The University of North Carolina at Chapel Hill’s (UNC Chapel Hill) School of Dentistry may be nestled in idyllic, quaint Chapel Hill, North Carolina, but the school’s reach has long extended far beyond the town’s 20-mile span. For many years, the UNC School of Dentistry has been proud of its commitment to global service efforts, the international presence of its alumni, and number of international partnerships.
But this year, under new leadership and harboring a vision to become the global model for oral health education in both care and discovery; the UNC School of Dentistry recommitted itself to not just maintaining, but also growing its global footprint.
The school appointed its first Assistant Dean for Global Initiatives, Luiz Pimenta, DDS, MS, PhD. He has been tasked to identify new ways that the school can engage globally, through programs, partnerships and innovative initiatives. He will also establish and oversee the school’s new Office of Global Initiatives. Current efforts – like the school’s international trips – will be pulled into the new office, allowing for more efficient use of resources.
Of the new office and position, Dean Scott S. De Rossi said, “Globalization—the increasing transnational circulation of money, goods, people, ideas, and information worldwide—is generally recognized as one of the most powerful forces shaping healthcare. The creation of this office and the appointment of Dr. Pimenta as its director allow our school to be better positioned as the leader in oral health on a global scale.”
Among the first things Pimenta did in his new role was investigate the feasibility of a track to allow internationally-trained dentists to receive their US training at the school. Recently, UNC received approval for the track from the Commission on Dental Accreditation, or CODA, and is awaiting final approval from university officials. The school expects to enroll its first international cohort in January 2020, with global admissions set to launch in summer 2019.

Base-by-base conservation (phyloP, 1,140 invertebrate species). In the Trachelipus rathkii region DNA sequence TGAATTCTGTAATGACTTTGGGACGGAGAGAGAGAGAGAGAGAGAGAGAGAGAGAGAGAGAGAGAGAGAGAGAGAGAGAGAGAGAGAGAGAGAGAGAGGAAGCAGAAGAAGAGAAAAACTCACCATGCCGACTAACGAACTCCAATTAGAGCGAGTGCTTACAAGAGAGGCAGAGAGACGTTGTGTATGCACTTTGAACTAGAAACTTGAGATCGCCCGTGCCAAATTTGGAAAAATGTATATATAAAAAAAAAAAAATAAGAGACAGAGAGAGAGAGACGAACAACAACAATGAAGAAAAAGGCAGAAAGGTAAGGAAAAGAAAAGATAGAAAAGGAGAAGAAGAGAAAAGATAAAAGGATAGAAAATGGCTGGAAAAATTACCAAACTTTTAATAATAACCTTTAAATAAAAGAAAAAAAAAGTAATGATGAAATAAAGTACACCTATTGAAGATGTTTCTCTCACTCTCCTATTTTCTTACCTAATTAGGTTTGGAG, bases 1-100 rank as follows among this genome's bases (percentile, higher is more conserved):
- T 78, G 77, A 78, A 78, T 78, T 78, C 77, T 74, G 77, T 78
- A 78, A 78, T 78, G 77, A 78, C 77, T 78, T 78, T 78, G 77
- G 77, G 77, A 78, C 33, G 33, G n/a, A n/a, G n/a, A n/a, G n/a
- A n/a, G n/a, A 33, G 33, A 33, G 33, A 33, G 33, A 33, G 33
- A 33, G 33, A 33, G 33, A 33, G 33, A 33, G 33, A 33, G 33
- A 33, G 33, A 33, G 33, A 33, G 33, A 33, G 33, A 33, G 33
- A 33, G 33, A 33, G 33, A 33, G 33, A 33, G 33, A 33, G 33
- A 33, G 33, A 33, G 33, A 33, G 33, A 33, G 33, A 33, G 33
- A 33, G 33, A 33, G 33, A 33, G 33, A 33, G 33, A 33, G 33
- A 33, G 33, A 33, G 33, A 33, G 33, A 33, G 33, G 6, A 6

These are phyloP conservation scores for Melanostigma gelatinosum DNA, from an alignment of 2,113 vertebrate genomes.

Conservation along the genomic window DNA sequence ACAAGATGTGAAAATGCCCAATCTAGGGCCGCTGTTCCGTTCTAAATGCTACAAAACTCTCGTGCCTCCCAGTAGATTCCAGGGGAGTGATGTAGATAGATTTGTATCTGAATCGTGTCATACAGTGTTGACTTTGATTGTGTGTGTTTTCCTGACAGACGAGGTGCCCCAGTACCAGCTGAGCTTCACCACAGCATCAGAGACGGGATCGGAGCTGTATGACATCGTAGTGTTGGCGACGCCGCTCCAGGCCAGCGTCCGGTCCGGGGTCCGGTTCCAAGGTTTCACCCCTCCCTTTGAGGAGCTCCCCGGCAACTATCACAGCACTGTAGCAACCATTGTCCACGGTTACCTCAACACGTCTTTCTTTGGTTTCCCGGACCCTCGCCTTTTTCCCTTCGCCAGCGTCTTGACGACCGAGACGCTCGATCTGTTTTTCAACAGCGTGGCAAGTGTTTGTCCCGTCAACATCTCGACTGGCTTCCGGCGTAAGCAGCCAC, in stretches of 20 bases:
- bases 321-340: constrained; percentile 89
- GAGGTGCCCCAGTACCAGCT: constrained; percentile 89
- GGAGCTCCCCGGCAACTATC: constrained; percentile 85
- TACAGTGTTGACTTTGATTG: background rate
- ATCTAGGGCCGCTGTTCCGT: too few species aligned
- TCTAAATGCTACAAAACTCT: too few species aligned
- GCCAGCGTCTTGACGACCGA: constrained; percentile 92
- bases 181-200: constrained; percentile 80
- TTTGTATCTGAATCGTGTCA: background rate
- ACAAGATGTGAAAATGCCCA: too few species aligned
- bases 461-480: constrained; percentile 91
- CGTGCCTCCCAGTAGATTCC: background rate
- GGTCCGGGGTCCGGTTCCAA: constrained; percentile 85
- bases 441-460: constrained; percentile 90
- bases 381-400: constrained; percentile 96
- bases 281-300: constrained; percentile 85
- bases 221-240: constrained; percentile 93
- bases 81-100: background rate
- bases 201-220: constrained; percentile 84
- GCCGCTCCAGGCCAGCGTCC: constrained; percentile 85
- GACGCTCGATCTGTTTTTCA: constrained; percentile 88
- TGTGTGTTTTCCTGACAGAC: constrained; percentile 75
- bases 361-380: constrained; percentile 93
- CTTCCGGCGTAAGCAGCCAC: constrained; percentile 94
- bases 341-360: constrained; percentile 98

“This is incredibly exciting for our school,” said Pimenta. “There are incredible benefits to allowing internationally trained dentists to join our DDS cohort, and we cannot wait to expand our class to include this valuable constituency.”
The Office of Global Initiatives inherits a robust, extensive global service trip program. This academic year, the school is proud to have 10 student-led international outreach trips taking place between March and August 2018. They include:
Brazil: Students assist and observe patient care procedures, get to shadow Brazilian faculty and residents, and pair with Brazilian dental students to observe their clinical and pre-clinical activities. Students visit the Federal University of Minas Gerais and the School of Dentistry at Bauru, University of Sao Paulo. Students have traveled to Brazil since 2008.
China: Students visit China for roughly three weeks, providing oral screenings and oral health instruction education to local communities around the Qingdao and Beijing regions. The students also have the opportunity to observe and learn about oral healthcare in China. The primary partners for this endeavor are Qingdao Stomatological Hospital and Peking University Hospital of Stomatology. This project was established in 2016.